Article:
Break-in was accomplished during the exhaustive two-day set up with a variety of music. This was a fascinating process to watch, as switches, knobs, and placement were fine-tuned to my room. It was readily apparent that something special was happening as the system was dialed in. Bohlender is a perfectionist, as several tracks were repeated tens of times while minute adjustments were being made. I got the feeling Tom was repeating a time-tested process that was clearly designed to maximize performance. It’s refreshing to know that you are going to get the sound that the manufacturer intends. Many times the sound a designer or reviewer describes is a far cry from what consumers actually hear in their homes. Certainly, ancillary equipment and room acoustics will cause variance in a product’s performance. The basic sonic signature of speaker systems, however, should be repeatable with proper placement and in an appropriate system. Final placement had the panels 8' apart and 11' to the listening position. The low-frequency regenerators (LFRs) were placed on either side of and slightly behind the panels. The proximity of the LFRs versus the panels was closer than I’ve seen with the big Genesis and Wilson systems. I have a feeling this adds to the feeling of a cohesive system as opposed to most satellite/subwoofer combinations I’ve heard.

Associated equipment

My listening room was designed from the ground up with good sound in mind. The overall dimensions were the only factor I had no control over. The 18' x 14' x 9.5' room is rectangular and symmetrical with no windows. The walls are double-layered sheet rock with additional insulation. The floor has extra decking to reduce flex, and the ceiling has recessed lighting. Dedicated 30-amp lines are run to all amplifiers, and a single 20-amp line to the rest of the components. As the Adrenaline 75 is a biamped system, four channels of amplification are required. Krell MDA-500 monoblocks powered the low-frequency regenerators, and a single Krell KSA-100S the planar magnetic panels. The preamplifier used was the Krell KRC-3 and the source component was a modified Sony ES model. Cabling was from Transparent Audio. A Studiotech rack and a Panamax line conditioner were also used. A large, acoustically absorbent panel hangs on the wall directly behind the listening position.


The relationship between the components of the Adrenaline system seems to be a good place to start the description of the sound. The crossover region in a hybrid system has for a long time hampered designers and bothered listeners. The common complaint is that the subwoofer can’t match the speed and transparency of the electrostat/ribbon panel. To say the Adrenaline 75 has a seamless transition between the LFRs and the panels would be misleading. In practice, the transition does not exist. I could not detect where one started and the other stopped. The crossover region (variable, but set during installation) was fine-tuned to a degree as to become invisible. The drum solo on Patricia Barber’s "Nardis," from her Café Blue CD [Premonition PREM-737-2], spanned the crossover region without a hint of discontinuity. This is a brutal test for a speaker system as the track is very clean but incredibly dynamic. Any weakness in the frequency range would be clearly audible when playing the track.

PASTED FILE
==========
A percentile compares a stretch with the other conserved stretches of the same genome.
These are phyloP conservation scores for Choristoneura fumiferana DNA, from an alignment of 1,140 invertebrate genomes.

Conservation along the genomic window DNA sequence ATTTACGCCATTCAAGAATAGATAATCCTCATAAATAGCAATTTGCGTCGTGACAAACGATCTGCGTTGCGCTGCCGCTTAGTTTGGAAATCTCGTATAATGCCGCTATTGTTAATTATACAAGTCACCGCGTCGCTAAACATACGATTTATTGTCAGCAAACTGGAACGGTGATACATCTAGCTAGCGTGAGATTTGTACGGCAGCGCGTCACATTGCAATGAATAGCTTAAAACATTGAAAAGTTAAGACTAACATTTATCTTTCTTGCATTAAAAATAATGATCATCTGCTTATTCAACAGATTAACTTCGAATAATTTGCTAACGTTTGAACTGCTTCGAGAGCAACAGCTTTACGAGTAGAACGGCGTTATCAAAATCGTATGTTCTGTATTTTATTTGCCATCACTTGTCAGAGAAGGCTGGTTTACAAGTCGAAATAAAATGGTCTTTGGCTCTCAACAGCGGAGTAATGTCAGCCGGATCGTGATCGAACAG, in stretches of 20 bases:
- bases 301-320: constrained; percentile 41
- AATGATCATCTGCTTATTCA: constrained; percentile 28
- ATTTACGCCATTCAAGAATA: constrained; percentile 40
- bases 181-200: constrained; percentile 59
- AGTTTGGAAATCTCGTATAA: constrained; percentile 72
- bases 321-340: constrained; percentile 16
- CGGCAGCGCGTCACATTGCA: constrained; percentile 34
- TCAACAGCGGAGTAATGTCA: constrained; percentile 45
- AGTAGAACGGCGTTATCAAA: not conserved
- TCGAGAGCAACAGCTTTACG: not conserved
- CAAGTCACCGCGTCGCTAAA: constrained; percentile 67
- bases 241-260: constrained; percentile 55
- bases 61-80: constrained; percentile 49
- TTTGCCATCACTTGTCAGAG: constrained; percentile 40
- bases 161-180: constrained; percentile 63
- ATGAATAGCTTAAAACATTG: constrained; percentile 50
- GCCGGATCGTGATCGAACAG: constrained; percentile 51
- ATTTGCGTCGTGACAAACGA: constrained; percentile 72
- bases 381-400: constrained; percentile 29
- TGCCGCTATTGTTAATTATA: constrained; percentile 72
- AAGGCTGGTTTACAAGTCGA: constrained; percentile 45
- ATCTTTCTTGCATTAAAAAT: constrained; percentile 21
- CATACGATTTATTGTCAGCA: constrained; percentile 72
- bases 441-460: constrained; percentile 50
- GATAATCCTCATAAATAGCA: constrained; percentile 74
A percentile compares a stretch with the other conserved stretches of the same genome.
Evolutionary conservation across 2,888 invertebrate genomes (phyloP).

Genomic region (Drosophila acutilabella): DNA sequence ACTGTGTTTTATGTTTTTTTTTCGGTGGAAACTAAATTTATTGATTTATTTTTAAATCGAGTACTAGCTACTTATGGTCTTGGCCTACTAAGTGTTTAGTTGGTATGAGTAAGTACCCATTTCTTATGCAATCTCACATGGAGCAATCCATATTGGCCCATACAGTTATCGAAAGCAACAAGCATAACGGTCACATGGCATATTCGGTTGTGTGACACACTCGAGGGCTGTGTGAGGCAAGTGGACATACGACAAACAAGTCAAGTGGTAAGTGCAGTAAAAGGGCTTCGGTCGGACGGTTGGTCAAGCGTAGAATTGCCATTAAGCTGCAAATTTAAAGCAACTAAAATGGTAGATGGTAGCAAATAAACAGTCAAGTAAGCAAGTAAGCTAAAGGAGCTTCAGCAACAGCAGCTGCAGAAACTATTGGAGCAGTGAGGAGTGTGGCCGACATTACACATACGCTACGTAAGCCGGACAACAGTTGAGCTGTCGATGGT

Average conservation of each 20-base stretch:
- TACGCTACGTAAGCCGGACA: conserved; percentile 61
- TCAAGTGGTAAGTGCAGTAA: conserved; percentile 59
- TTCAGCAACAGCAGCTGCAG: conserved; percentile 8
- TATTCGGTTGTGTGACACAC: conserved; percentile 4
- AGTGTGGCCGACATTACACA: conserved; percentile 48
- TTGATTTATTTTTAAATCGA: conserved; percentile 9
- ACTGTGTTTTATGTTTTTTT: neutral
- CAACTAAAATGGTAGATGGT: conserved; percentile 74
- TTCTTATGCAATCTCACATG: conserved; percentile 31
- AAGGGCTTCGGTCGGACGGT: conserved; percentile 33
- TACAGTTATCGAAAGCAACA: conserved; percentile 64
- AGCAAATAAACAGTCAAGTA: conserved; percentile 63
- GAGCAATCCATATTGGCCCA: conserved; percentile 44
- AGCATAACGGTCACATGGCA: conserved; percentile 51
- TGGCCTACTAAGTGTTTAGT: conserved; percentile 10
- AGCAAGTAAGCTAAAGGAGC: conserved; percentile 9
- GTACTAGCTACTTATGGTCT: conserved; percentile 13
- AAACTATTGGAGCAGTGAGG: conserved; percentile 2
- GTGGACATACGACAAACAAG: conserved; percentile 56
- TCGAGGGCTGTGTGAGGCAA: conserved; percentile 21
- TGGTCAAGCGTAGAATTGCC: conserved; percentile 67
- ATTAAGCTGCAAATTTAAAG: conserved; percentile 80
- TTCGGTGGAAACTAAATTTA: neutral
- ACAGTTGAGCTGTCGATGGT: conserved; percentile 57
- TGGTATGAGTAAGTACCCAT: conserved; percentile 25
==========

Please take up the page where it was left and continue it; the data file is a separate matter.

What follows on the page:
Dynamics are delivered with startling speed and agility. The system can start and stop on a dime. This makes dynamic contrasts exciting, as they should be. Any sluggishness or overhang will dull dynamics and make the transition between soft and loud less apparent, less immediate. When the music demands, these guys deliver with astonishing sound-pressure levels. With appropriate amplification, rock-concert levels can be approached. I could not detect any dynamic compression or congestion with complex program material, regardless of playback level. Listening at lower levels produced good results as well, without any part of the frequency range dropping out of audibility in an unnatural way.

Soundstage width was excellent, as you would expect from a dipole. However, I have heard other speakers produce an equally wide effect. Depth of stage is where the Adrenaline 75 system pulls away from other designs. Actually the depth is so distinct, the feeling that you could step behind the vocalist in a jazz ensemble is imaginable. Listen to Holly Cole’s title track from Dark Dear Heart [Metro Blue CDP 7243 8 57365 20]. Her voice is beautifully recorded with body and substance. The Adrenaline 75 system recreated Cole’s image within this deep soundstage. Pinpoint imaging fans may be disappointed, however, because you will hear life-size (read: realistic) images rather than needle-point dots within the soundstage.